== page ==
洋基體育場展示了另一項人生課程。沒有人能永遠成功,即使是魯斯、賈里格與狄馬喬踏上球場時,也經常面臨失敗的命運。探索正確人生道路的過程中挫折在所難免,我和美聯儲的同事都經歷過這種挫折。當我們致力於解決對全球經濟造成威脅的金融與經濟危機時,我們絞盡腦汁地設計出一系列方案,藉此疏通金融系統管道,保持信貸流通。並非所有方案都能奏效,但我們堅持到底,持續專注於手頭的任務。這段期間我獲得的教訓是,對無法避免的挫折所產生的反應如同勝利與失敗之間的平衡同樣重要。不幸地是,許多人擁有成功主要由「能力」決定的迷思,但研究顯示這項特質並非學術或職場表現的可靠預測工具。心理學家Angela Lee Duckworth曾說,最重要的特質是她所謂的「毅力」,意味著朝長遠目標堅持不懈的努力,不屈不撓地克服途中遭遇的挫折。我認為「毅力」中最重要的環節在於當情勢需要時站定立場的意願。這種情勢或許不會出現得太頻繁,但在每個人的人生中都會有某些關鍵時刻需要拿出勇氣,堅守自己認為重要的事物。前任美聯儲主席伯南克證明了這份勇氣,尤其體現於他面臨金融危機威脅時所作的反應。為了穩定金融系統、恢復經濟成長,他採取雄心與範圍都堪稱空前的勇敢行動,因此面臨無情的批評與人身威脅。如果他判斷錯誤,肯定會在歷史上留下難堪的罵名,但他對自己認為正確和必要的做法堅持到底。伯南克的智慧與知識使他成為稱職的主席,但堅定不移的毅力與意志也同樣重要。我希望你們永遠不需面臨如此重大的挑戰,但生命中不免遭遇這樣的時刻,你必須堅守自認能使局面改變的信念。

 

談過失敗與毅力,讓我將主題轉向能支撐毅力、幫助我們超越失敗的更深層意義。追求一個有作為之人生的艱辛,當擁有熱情時更容易持續。當我在37年前剛來到美聯儲時,同事們對美聯儲職責的熱情令我震驚不已。多年後,在每天的工作中,我都能看見熱情對於有效履行美聯儲職責的重要性。如果找到一份令你充滿熱情的工作,請盡力追求那份工作。如果找到令你充滿熱情的目標,請全心全意地投入那個目標。

 

最後,我希望你們能在自己選擇的人生中找到樂趣。今天你們完成人生中一個重要階段,展開一段美妙的新冒險旅程,前方必定充滿對人生的重要抉擇,但請花點時間細細品味沿途大大小小的樂趣。如果可能,將這些樂趣與笑聲分享給他人。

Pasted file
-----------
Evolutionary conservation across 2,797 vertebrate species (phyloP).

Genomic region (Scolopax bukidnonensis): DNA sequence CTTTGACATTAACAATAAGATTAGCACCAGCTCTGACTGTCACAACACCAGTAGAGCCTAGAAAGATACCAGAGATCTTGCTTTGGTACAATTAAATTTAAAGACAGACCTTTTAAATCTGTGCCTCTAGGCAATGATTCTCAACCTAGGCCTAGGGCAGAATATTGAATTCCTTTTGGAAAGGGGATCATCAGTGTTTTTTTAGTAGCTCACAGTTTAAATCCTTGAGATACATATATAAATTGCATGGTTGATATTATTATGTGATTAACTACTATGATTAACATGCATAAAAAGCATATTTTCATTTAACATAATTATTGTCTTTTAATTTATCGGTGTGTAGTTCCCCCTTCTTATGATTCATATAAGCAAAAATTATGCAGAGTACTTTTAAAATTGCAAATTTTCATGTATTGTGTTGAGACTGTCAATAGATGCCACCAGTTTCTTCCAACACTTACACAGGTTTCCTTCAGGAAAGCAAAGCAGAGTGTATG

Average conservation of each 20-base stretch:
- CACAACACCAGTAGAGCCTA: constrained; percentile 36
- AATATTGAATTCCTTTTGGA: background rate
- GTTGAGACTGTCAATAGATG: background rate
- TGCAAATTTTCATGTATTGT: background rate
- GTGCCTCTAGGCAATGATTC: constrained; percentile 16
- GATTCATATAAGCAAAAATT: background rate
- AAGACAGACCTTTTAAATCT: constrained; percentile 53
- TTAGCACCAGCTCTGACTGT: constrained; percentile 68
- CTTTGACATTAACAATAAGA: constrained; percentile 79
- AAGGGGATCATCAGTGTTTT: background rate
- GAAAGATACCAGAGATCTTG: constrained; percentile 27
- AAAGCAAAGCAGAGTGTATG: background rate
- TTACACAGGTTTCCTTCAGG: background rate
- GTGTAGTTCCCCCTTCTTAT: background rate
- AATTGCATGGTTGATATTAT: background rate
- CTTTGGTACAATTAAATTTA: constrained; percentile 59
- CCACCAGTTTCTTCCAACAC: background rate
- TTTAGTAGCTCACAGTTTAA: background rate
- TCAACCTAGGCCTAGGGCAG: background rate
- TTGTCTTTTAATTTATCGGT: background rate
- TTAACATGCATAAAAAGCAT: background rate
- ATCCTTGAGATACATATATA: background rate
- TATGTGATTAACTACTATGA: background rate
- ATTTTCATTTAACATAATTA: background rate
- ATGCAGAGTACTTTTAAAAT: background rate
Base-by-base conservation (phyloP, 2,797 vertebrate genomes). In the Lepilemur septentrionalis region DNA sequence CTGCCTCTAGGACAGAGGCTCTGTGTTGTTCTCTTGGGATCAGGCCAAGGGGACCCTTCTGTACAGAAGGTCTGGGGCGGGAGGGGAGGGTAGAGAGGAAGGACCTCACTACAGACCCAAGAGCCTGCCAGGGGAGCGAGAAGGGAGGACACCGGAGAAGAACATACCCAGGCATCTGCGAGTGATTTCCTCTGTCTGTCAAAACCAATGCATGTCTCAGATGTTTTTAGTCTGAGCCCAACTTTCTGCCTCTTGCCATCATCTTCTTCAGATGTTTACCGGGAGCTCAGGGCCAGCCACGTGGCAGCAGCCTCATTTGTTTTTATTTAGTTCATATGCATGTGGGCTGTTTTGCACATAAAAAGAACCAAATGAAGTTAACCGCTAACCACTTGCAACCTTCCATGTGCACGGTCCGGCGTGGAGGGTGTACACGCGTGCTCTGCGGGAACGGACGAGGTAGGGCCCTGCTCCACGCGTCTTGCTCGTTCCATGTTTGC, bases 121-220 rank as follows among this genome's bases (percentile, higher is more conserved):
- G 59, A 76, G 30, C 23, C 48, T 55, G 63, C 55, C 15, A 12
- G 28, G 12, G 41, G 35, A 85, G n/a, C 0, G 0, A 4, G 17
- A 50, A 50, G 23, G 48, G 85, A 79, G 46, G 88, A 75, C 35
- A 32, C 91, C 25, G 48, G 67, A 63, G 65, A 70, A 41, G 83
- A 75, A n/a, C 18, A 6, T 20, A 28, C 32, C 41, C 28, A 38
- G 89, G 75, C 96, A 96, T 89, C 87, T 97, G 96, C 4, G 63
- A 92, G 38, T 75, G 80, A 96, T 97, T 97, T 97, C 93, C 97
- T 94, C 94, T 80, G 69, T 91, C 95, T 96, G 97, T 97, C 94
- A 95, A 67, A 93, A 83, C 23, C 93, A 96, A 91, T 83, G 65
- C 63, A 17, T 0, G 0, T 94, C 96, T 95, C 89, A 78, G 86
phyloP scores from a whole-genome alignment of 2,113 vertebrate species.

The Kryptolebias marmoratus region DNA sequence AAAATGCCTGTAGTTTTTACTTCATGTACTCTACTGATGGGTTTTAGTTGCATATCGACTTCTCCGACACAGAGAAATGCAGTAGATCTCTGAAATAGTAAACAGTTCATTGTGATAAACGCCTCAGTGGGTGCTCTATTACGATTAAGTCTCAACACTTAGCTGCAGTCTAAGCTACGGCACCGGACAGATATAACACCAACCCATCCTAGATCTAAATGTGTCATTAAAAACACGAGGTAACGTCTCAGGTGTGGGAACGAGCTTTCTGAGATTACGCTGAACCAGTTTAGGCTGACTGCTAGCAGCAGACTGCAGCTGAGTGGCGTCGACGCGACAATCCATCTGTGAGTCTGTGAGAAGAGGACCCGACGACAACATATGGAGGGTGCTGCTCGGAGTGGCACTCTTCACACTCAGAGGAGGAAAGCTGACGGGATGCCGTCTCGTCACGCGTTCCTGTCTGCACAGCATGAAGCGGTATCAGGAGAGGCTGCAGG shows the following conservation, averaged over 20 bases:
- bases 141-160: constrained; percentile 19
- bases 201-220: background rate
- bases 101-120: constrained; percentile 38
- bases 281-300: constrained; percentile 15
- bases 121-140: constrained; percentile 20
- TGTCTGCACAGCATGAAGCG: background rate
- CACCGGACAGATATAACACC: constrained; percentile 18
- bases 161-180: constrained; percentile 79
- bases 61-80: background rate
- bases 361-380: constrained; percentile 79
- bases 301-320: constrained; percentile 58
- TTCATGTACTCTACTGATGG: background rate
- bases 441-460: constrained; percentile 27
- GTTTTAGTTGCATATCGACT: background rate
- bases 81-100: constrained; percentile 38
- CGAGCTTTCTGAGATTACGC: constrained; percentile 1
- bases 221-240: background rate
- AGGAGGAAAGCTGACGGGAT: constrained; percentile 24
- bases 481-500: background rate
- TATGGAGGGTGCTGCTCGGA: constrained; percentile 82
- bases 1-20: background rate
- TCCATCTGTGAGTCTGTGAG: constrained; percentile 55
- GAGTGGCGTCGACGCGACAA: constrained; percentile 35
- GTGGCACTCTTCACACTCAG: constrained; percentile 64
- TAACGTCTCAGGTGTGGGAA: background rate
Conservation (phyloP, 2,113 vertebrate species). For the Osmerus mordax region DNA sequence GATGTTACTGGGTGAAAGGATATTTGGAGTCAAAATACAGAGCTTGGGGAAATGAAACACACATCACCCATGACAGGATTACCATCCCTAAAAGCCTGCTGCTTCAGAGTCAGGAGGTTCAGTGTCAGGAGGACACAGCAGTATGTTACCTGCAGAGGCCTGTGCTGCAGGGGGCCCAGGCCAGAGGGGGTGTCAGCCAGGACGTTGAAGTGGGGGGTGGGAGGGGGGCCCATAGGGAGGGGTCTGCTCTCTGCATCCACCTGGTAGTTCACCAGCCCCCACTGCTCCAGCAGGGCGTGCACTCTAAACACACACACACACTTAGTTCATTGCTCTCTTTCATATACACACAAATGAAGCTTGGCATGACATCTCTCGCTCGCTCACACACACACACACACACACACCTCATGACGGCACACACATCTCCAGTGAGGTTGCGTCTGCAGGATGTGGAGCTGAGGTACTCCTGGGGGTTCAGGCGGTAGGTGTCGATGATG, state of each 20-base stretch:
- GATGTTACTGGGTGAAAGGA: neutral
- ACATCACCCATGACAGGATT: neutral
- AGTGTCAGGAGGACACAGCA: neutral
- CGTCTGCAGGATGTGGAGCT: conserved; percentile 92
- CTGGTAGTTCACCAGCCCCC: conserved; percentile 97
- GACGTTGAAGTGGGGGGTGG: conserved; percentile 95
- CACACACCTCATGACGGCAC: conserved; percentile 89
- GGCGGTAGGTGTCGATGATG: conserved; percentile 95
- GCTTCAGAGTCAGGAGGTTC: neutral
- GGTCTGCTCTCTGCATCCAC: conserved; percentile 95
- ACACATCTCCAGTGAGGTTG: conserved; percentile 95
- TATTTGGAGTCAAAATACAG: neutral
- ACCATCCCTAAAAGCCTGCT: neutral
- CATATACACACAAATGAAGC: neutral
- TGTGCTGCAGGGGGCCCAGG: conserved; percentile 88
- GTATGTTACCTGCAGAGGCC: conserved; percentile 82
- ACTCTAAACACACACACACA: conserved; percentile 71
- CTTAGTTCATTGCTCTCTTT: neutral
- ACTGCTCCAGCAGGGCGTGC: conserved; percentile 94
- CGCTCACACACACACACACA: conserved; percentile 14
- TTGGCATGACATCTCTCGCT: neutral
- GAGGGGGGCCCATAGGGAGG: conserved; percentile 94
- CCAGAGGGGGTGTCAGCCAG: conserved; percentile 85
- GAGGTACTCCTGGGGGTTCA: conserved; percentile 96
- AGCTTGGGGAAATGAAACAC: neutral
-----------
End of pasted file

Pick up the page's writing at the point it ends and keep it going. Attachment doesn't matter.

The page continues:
最後,再次代表我自己及其他榮譽學位得主感謝各位,感謝今天讓我有機會與你們分享這場演講。

 

恭喜2014年畢業生,祝好運。(歡呼聲)(掌聲)

 

以下為系統擷取之英文原文

About this Talk

Federal Reserve Chair Janet Yellen paid tribute to Ben Bernanke at New York University's commencement, saying he demonstrated the courage and grit that were needed to stabilize the financial system and restore economic growth.

About the Speaker

Janet Louise Yellen (born August 13, 1946) is an American economist. She is the Chair of the Board of Governors of the Federal Reserve System, previously serving as Vice Chair from 2010 to 2014.

Previously, she was President and Chief Executive Officer of the Federal Reserve Bank of San Francisco; Chair of the White House Council of Economic Advisers under President Bill Clinton; and Professor Emerita at the University of California, Berkeley, Haas School of Business. On January 6, 2014, the United States Senate confirmed Yellen's nomination to be Chair of the Federal Reserve Board of Governors. Yellen was sworn in on February 3, 2014, making her the first woman to hold the position.

Transcript

Thank you, President Sexton. On behalf of the honorees, let me express my thanks to NYU. And congratulations from all of us to you, the Class of 2014, and to your families, especially your parents. This is a special day to celebrate your achievements and to look forward to your lives ahead.